The iteration will yield a new vector $z$. The next iteration consists of applying the preceding procedure to $z$ but with $A$ replaced by $B$. In other words, it consists of decoding all the subvectors induced by the vertices of $B$. The coming iterations repeat those two steps alternately applying parallel decoding to the subvectors induced by the vertices of $A$ and to the subvectors induced by the vertices of $B$.
Note: [If $d=n$ and $G$ is the complete bipartite graph, then $C$ is a product code of $C_o$ with itself and the above algorithm reduces to the natural hard iterative decoding of product codes].

Here, the number of iterations, $m$ is $\left(\dfrac{(\log{n})}{\log(2-\alpha)}\right)$. In general, the above algorithm can correct a code word whose Hamming weight is no more than $(\dfrac{1}{2}).\alpha N \delta \left((\dfrac{\delta}{2})-(\dfrac{\lambda}{d})\right) =\left((\dfrac{1}{4}).\alpha N (\delta^2- O(\dfrac{\lambda}{d})\right)$ for values of $\alpha < 1$. Here, the decoding algorithm is implemented as a circuit of size $O(N \log{N} )$ and depth $O(\log{N})$ that returns the codeword given that error vector has weight less than $\alpha N \delta^2 (1-\epsilon)/4$ .

### Theorem

If $G$ is a Ramanujan graph of sufficiently high degree, for any $\alpha < 1$, the decoding algorithm can correct $(\dfrac{\alpha \delta_o^2}{4})(1-\in) N$ errors, in $O(\log {n})$ rounds ( where the big- $O$ notation hides a dependence on $\alpha$). This can be implemented in linear time on a single processor; on $n$ processors each round can be implemented in constant time.

#### Proof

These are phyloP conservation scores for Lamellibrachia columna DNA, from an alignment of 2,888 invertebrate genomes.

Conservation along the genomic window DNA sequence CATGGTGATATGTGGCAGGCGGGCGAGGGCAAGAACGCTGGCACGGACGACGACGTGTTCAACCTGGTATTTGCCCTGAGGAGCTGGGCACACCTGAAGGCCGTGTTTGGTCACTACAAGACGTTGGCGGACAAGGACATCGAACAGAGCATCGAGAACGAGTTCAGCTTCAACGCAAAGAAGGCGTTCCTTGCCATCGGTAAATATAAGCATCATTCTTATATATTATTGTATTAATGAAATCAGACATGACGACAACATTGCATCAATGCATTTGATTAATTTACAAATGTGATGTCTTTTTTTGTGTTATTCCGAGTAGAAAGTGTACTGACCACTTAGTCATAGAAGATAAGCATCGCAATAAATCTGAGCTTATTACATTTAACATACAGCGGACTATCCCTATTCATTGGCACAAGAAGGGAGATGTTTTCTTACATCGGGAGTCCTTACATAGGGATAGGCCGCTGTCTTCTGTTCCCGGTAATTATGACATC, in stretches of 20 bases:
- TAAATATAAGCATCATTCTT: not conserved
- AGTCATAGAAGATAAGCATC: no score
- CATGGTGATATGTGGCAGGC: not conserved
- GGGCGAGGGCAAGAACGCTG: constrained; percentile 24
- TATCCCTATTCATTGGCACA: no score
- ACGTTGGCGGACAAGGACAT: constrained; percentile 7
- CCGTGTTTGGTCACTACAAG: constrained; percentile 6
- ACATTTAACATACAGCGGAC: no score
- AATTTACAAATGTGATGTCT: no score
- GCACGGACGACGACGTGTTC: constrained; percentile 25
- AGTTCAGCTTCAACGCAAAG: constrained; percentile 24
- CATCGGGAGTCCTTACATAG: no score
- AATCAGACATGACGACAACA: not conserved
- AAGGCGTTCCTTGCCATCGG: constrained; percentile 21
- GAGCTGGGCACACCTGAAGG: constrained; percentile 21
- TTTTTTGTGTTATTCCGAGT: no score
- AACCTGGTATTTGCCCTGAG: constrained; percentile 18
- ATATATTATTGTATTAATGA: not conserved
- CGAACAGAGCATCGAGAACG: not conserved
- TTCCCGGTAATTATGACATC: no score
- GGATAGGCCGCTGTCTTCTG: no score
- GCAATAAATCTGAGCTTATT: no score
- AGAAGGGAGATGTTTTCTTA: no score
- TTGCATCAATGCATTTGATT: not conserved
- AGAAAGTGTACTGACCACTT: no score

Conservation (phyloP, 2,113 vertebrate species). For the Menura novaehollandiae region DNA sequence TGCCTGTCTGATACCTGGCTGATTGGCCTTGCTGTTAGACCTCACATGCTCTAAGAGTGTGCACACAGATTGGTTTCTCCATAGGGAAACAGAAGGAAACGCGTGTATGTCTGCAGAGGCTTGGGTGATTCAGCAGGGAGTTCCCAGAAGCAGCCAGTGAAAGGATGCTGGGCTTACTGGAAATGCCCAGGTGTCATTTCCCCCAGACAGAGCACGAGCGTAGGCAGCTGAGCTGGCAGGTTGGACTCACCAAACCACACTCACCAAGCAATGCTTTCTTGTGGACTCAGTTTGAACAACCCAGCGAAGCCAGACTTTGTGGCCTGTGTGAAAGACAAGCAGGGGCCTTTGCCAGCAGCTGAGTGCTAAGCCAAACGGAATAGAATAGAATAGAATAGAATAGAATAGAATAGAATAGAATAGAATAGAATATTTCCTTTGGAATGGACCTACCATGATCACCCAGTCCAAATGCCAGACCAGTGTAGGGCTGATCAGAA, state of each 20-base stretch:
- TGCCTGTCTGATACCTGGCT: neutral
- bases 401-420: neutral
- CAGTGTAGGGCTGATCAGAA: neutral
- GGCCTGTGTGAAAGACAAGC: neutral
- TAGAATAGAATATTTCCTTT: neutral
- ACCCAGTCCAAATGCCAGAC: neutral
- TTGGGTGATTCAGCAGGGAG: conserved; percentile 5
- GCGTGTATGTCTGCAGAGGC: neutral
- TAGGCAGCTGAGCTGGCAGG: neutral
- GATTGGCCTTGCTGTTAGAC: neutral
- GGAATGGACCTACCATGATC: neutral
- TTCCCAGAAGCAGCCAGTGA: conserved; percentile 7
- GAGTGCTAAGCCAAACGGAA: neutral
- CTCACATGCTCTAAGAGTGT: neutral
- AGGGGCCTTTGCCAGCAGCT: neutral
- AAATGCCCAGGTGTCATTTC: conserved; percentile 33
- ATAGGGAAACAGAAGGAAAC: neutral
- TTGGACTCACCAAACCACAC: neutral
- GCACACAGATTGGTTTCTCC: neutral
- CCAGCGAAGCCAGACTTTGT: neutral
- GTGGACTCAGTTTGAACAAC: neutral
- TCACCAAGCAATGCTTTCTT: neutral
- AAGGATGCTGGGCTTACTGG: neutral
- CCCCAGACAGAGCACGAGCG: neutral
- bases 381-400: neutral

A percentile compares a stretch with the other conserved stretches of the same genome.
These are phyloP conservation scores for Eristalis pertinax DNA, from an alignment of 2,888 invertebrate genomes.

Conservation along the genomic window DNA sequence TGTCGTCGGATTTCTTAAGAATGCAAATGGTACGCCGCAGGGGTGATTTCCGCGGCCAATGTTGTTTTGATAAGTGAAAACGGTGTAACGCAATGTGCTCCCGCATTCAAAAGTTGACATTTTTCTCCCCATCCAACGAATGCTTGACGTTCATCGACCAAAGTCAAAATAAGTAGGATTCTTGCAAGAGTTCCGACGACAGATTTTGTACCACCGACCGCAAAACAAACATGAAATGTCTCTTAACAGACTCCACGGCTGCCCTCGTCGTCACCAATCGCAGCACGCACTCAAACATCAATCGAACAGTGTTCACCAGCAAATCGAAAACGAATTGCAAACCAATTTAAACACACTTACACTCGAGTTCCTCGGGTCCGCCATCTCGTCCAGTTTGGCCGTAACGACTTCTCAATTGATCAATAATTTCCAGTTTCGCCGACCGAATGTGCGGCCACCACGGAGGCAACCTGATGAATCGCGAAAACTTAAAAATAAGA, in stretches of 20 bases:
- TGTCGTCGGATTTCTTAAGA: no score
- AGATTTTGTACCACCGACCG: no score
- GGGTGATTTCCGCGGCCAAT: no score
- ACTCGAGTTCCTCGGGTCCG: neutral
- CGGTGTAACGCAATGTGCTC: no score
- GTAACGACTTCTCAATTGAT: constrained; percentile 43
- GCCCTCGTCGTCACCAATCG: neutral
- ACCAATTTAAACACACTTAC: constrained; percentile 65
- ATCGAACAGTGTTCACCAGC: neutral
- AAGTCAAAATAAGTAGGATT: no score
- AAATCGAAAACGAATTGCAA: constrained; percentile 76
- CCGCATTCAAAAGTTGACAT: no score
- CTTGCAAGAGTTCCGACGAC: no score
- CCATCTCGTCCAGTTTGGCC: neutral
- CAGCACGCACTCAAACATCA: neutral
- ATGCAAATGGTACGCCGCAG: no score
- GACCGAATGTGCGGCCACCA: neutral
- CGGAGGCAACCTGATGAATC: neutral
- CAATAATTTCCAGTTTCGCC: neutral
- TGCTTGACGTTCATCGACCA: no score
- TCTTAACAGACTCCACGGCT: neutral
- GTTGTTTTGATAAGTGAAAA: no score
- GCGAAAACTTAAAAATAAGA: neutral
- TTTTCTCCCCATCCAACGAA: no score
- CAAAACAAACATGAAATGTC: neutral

Since the decoding algorithm is insensitive to the value of the edges and by linearity, we can assume that the transmitted codeword is the all zeros - vector. Let the received codeword be $w$. The set of edges which has an incorrect value while decoding is considered. Here by incorrect value, we mean $1$ in any of the bits. Let $w=w^0$ be the initial value of the codeword, $w^1, w^2,\ldots, w^t$ be the values after first, second . . . $t$ stages of decoding. Here, $X^i={e\in E|x_e^i =1}$, and $S^i ={v\in V^i | E_v \cap X^{i+1} !=\emptyset}$. Here $S^i$ corresponds to those set of vertices that was not able to successfully decode their codeword in the $i^{th}$ round. From the above algorithm $S^1 as number of unsuccessful vertices will be corrected in every iteration. We can prove that $S^0>S^1>S^2>\cdots$is a decreasing sequence. In fact, $|S_{i+1}|<=(\dfrac{1}{2-\alpha})|S_i|$. As we are assuming, $\alpha<1$, the above equation is in a geometric decreasing sequence. So, when $|S_i|, more than $log_{2-\alpha} n$ rounds are necessary. Furthermore, $\sum|S_i|=n\sum(\dfrac{1}{(2-\alpha)^i})=O(n)$, and if we implement the $i^{th}$ round in $O(|S_i|)$ time, then the total sequential running time will be linear.

## Drawbacks of Zemor's algorithm

1. It is lengthy process as the number of iterations $m$ in decoder algorithm takes is $[(\log{ n})/(\log(2-\alpha))]$
2. Zemor's decoding algorithm finds it difficult to decode erasures. A detailed way of how we can improve the algorithm is

given in.